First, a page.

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Central Oregon: Adaptation and Compromise in an Arid Landscape

by Ward Tonsfeldt and Paul G. Claeyssens

Industrial Period, 1910-1970

At the turn of the century, when local railroad service had become an established part of the economics and culture of most rural communities in the United States, central Oregon was perhaps the largest geographical area in the United States still without railroads. George Palmer Putnam, scion of a New York publishing family and owner of Bend’s first newspaper, characterized central Oregon in the first decade of the twentieth century as a “railless land...the largest territory in the United States without transportation.” By 1900, railroad builders had approached central Oregon from all points of the compass.

The first serious attempt to reach the area came from the west in the late 1880s. The Oregon Pacific Railway, under the leadership of Thomas Egenton Hogg, built a line east from Corvallis up the North Fork of the Santiam River to Idanha. Hogg then began building east from Idanha across the Cascades, planning to cross Oregon to connect with the transcontinental rail system in Idaho. In 1889, with much of the route graded and some rail in place, Hogg’s creditors forced the Oregon Pacific into receivership and the line was abandoned.

From the north, the Columbia Southern Railroad built a line in 1901 from Biggs on the Union Pacific, seventy miles south across the Deschutes Plateau, to Shaniko. A parallel line, the Great Southern, was built in 1904 from The Dalles, reaching forty miles south into Wasco County. However, neither of these two railroads could negotiate the terrain that led to the Deschutes Valley, so they remained dead-end routes.

As owner of the Great Northern and Northern Pacific railroads, Minnesota financier James J. Hill was well-positioned to build a branch line from his railroad on the Washington side of the Columbia south into central Oregon and then further south into California. This move would create additional traffic for his transcontinental rail system.

Hill had a competitor in central Oregon railroads and property, however, in E.H. Harriman. Harriman controlled the Union Pacific Railway and the Southern Pacific Railway. Harriman and the Southern Pacific investors wanted to reach into central Oregon, but they also wanted to control the region by connecting it to their other railroads—the Southern Pacific line in the Willamette Valley and the Union Pacific line on the Oregon side of the Columbia River. This triple connection would dominate the central Oregon market and assure that all cargoes originating in central Oregon would enter the interstate market on a Harriman railroad. To this end, Harriman incorporated the Des Chutes Railway to build up the Deschutes River to Bend.

It was no easy task to build a railroad up the Deschutes Canyon. The gradient was gentle enough, but the rocky passage through the canyon required careful engineering and several substantial bridges. In the 1854–1855 survey of Pacific Coast railroad routes, Henry Larcom Abbot found central Oregon to be an inhospitable region for the railroad, finding it “separated from the rest of the world by almost impassible barriers.” According to Larcom, “nature seems to have guaranteed it forever to the wandering savage and the lonely seeker after the wild and sublime.”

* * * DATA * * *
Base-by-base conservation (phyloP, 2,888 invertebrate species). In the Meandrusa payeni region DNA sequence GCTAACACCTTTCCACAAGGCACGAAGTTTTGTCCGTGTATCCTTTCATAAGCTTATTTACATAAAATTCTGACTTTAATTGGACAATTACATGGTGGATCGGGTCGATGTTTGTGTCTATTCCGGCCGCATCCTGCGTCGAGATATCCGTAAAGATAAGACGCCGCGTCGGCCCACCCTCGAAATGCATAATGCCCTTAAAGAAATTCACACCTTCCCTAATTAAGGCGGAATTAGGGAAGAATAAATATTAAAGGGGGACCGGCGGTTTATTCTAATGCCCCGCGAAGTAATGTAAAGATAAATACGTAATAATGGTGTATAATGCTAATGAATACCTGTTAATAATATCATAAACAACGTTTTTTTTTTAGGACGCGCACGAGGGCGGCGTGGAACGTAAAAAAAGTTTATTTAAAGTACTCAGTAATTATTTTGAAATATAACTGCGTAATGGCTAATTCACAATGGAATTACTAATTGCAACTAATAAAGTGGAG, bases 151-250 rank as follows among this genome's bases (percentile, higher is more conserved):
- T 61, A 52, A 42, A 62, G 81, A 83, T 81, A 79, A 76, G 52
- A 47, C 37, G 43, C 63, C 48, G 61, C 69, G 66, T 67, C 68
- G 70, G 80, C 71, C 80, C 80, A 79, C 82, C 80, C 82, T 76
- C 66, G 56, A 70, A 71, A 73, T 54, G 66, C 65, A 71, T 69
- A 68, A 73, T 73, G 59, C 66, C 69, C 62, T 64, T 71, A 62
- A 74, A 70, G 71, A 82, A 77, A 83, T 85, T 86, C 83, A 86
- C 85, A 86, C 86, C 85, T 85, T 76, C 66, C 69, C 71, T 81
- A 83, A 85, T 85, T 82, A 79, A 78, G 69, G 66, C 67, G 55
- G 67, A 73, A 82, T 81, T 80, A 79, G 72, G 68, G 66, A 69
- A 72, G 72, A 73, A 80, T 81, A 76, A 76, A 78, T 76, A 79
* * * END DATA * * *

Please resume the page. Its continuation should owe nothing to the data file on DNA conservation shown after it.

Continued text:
W.F. Nelson, a Seattle railroad builder, incorporated the Oregon Trunk Railway and planned a route up the Deschutes in 1906. James J. Hill bought the Oregon Trunk from Nelson’s successors in 1909 and assigned his best civil engineer, John F. Stevens, to design a route to Bend. By the mid-summer of 1909, crews from Hill’s Oregon Trunk and E.H. Harriman’s Des Chutes Railroad began the work of building two parallel railroads up the Deschutes Canyon on opposite sides of the river. The Hill forces were working on the west bank of the river, and the Harriman forces were grading on the east bank, with advance parties from both lines claiming strategic points in the canyon. Materials and supplies for the two railroads swamped the local wagon roads, and the Columbia Southern and Great Southern railroads enjoyed their last profitable months. In the rival construction camps, feelings ran high. Dynamiting, sabotage, and brawls punctuated the long summer and fall. George Palmer Putnam covered the scene for the newspaper wire services: “At one point the Hill forces established a camp reached only by a trail winding down from above, its only access through a ranch. Forthwith the Harriman people bought the ranch, and “no trespassing” signs, backed by the armed sons of Italy, cut off the communications of the enemy below.”

By the end of 1909, the silliness of the “Deschutes Canyon War” was apparent to both sides. E. H. Harriman had died that autumn, subsequently James J. Hill and Robert S. Lovett, Harriman’s successor, worked out an agreement for joint operation by May 1910. Both railroads would use the Oregon Trunk line from North Junction to South Junction (10.4 miles) and from Metolius to Bend (42.6 miles). Both railroads would also use the twenty-four miles of Des Chutes Railroad track from South Junction to Metolius. With the drama gone, the railroad building proceeded smoothly, with passenger service completed to Bend on November 1, 1911.

© Ward Tonsfeldt and Paul G. Claeyssens, 2004. Updated and revised by OHP staff, 2014